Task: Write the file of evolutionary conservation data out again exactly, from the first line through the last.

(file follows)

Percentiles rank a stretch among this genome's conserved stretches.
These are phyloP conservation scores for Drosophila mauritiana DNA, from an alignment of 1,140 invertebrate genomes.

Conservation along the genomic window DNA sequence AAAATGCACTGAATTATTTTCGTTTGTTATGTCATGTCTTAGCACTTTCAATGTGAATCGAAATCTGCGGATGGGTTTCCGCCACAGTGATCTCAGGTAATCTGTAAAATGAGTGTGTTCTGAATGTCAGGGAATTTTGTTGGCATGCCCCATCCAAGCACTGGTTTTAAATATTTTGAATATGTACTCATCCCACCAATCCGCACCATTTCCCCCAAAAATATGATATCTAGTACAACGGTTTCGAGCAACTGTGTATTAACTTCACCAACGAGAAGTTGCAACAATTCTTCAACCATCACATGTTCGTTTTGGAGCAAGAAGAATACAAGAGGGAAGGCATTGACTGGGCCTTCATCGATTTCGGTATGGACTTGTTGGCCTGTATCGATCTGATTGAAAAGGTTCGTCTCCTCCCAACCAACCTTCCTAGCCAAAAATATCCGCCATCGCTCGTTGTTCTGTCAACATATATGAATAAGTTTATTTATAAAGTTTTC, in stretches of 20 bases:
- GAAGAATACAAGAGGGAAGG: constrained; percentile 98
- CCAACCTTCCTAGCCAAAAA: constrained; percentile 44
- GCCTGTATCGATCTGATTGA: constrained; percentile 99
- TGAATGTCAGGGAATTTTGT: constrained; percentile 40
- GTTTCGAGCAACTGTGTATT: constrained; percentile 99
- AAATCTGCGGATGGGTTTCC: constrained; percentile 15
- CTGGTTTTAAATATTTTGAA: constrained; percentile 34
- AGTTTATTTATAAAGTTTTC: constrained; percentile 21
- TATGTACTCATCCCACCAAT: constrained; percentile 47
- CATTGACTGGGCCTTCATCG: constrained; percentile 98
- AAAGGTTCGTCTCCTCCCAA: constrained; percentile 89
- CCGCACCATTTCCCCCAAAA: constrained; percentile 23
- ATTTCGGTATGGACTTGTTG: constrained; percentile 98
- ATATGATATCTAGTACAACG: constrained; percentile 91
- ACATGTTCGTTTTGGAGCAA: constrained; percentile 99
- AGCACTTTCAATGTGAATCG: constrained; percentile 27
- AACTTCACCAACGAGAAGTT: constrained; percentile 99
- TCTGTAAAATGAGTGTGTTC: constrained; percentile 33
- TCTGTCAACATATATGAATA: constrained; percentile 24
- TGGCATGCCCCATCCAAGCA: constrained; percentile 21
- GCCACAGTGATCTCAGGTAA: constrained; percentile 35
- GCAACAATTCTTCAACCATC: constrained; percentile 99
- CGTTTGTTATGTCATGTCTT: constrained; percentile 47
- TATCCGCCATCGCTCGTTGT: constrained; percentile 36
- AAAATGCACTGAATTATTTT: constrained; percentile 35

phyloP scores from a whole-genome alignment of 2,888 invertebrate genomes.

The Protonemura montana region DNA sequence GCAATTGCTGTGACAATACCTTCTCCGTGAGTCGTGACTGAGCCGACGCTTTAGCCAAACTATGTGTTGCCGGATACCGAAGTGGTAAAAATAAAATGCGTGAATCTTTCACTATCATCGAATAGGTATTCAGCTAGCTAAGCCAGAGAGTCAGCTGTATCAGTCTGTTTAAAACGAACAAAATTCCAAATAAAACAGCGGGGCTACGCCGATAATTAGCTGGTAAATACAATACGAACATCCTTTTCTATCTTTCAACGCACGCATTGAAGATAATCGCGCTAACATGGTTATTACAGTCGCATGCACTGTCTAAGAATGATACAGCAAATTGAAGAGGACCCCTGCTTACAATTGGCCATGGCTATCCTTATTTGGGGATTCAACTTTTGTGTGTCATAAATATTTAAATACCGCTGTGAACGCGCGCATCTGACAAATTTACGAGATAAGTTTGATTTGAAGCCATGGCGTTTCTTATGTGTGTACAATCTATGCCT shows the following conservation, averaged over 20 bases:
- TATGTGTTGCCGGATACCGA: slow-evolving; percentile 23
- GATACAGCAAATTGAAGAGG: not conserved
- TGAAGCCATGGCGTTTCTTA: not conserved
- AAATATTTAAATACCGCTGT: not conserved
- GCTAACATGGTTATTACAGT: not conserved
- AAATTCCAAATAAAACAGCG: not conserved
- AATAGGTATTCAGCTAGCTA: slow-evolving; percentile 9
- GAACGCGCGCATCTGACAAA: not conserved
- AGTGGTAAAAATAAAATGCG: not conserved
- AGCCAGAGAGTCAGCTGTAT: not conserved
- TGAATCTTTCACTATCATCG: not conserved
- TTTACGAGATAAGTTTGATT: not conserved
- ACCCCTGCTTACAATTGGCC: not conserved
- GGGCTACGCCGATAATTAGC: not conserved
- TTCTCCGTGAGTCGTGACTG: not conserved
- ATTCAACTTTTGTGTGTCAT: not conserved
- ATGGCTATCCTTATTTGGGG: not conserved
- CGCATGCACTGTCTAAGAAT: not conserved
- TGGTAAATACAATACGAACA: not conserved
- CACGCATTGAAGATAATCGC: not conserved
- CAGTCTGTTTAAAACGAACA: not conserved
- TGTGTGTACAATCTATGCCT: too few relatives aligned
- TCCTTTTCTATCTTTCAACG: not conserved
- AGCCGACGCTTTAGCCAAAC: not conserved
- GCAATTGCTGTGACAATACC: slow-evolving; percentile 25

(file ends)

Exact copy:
Percentiles rank a stretch among this genome's conserved stretches.
These are phyloP conservation scores for Drosophila mauritiana DNA, from an alignment of 1,140 invertebrate genomes.

Conservation along the genomic window DNA sequence AAAATGCACTGAATTATTTTCGTTTGTTATGTCATGTCTTAGCACTTTCAATGTGAATCGAAATCTGCGGATGGGTTTCCGCCACAGTGATCTCAGGTAATCTGTAAAATGAGTGTGTTCTGAATGTCAGGGAATTTTGTTGGCATGCCCCATCCAAGCACTGGTTTTAAATATTTTGAATATGTACTCATCCCACCAATCCGCACCATTTCCCCCAAAAATATGATATCTAGTACAACGGTTTCGAGCAACTGTGTATTAACTTCACCAACGAGAAGTTGCAACAATTCTTCAACCATCACATGTTCGTTTTGGAGCAAGAAGAATACAAGAGGGAAGGCATTGACTGGGCCTTCATCGATTTCGGTATGGACTTGTTGGCCTGTATCGATCTGATTGAAAAGGTTCGTCTCCTCCCAACCAACCTTCCTAGCCAAAAATATCCGCCATCGCTCGTTGTTCTGTCAACATATATGAATAAGTTTATTTATAAAGTTTTC, in stretches of 20 bases:
- GAAGAATACAAGAGGGAAGG: constrained; percentile 98
- CCAACCTTCCTAGCCAAAAA: constrained; percentile 44
- GCCTGTATCGATCTGATTGA: constrained; percentile 99
- TGAATGTCAGGGAATTTTGT: constrained; percentile 40
- GTTTCGAGCAACTGTGTATT: constrained; percentile 99
- AAATCTGCGGATGGGTTTCC: constrained; percentile 15
- CTGGTTTTAAATATTTTGAA: constrained; percentile 34
- AGTTTATTTATAAAGTTTTC: constrained; percentile 21
- TATGTACTCATCCCACCAAT: constrained; percentile 47
- CATTGACTGGGCCTTCATCG: constrained; percentile 98
- AAAGGTTCGTCTCCTCCCAA: constrained; percentile 89
- CCGCACCATTTCCCCCAAAA: constrained; percentile 23
- ATTTCGGTATGGACTTGTTG: constrained; percentile 98
- ATATGATATCTAGTACAACG: constrained; percentile 91
- ACATGTTCGTTTTGGAGCAA: constrained; percentile 99
- AGCACTTTCAATGTGAATCG: constrained; percentile 27
- AACTTCACCAACGAGAAGTT: constrained; percentile 99
- TCTGTAAAATGAGTGTGTTC: constrained; percentile 33
- TCTGTCAACATATATGAATA: constrained; percentile 24
- TGGCATGCCCCATCCAAGCA: constrained; percentile 21
- GCCACAGTGATCTCAGGTAA: constrained; percentile 35
- GCAACAATTCTTCAACCATC: constrained; percentile 99
- CGTTTGTTATGTCATGTCTT: constrained; percentile 47
- TATCCGCCATCGCTCGTTGT: constrained; percentile 36
- AAAATGCACTGAATTATTTT: constrained; percentile 35

phyloP scores from a whole-genome alignment of 2,888 invertebrate genomes.

The Protonemura montana region DNA sequence GCAATTGCTGTGACAATACCTTCTCCGTGAGTCGTGACTGAGCCGACGCTTTAGCCAAACTATGTGTTGCCGGATACCGAAGTGGTAAAAATAAAATGCGTGAATCTTTCACTATCATCGAATAGGTATTCAGCTAGCTAAGCCAGAGAGTCAGCTGTATCAGTCTGTTTAAAACGAACAAAATTCCAAATAAAACAGCGGGGCTACGCCGATAATTAGCTGGTAAATACAATACGAACATCCTTTTCTATCTTTCAACGCACGCATTGAAGATAATCGCGCTAACATGGTTATTACAGTCGCATGCACTGTCTAAGAATGATACAGCAAATTGAAGAGGACCCCTGCTTACAATTGGCCATGGCTATCCTTATTTGGGGATTCAACTTTTGTGTGTCATAAATATTTAAATACCGCTGTGAACGCGCGCATCTGACAAATTTACGAGATAAGTTTGATTTGAAGCCATGGCGTTTCTTATGTGTGTACAATCTATGCCT shows the following conservation, averaged over 20 bases:
- TATGTGTTGCCGGATACCGA: slow-evolving; percentile 23
- GATACAGCAAATTGAAGAGG: not conserved
- TGAAGCCATGGCGTTTCTTA: not conserved
- AAATATTTAAATACCGCTGT: not conserved
- GCTAACATGGTTATTACAGT: not conserved
- AAATTCCAAATAAAACAGCG: not conserved
- AATAGGTATTCAGCTAGCTA: slow-evolving; percentile 9
- GAACGCGCGCATCTGACAAA: not conserved
- AGTGGTAAAAATAAAATGCG: not conserved
- AGCCAGAGAGTCAGCTGTAT: not conserved
- TGAATCTTTCACTATCATCG: not conserved
- TTTACGAGATAAGTTTGATT: not conserved
- ACCCCTGCTTACAATTGGCC: not conserved
- GGGCTACGCCGATAATTAGC: not conserved
- TTCTCCGTGAGTCGTGACTG: not conserved
- ATTCAACTTTTGTGTGTCAT: not conserved
- ATGGCTATCCTTATTTGGGG: not conserved
- CGCATGCACTGTCTAAGAAT: not conserved
- TGGTAAATACAATACGAACA: not conserved
- CACGCATTGAAGATAATCGC: not conserved
- CAGTCTGTTTAAAACGAACA: not conserved
- TGTGTGTACAATCTATGCCT: too few relatives aligned
- TCCTTTTCTATCTTTCAACG: not conserved
- AGCCGACGCTTTAGCCAAAC: not conserved
- GCAATTGCTGTGACAATACC: slow-evolving; percentile 25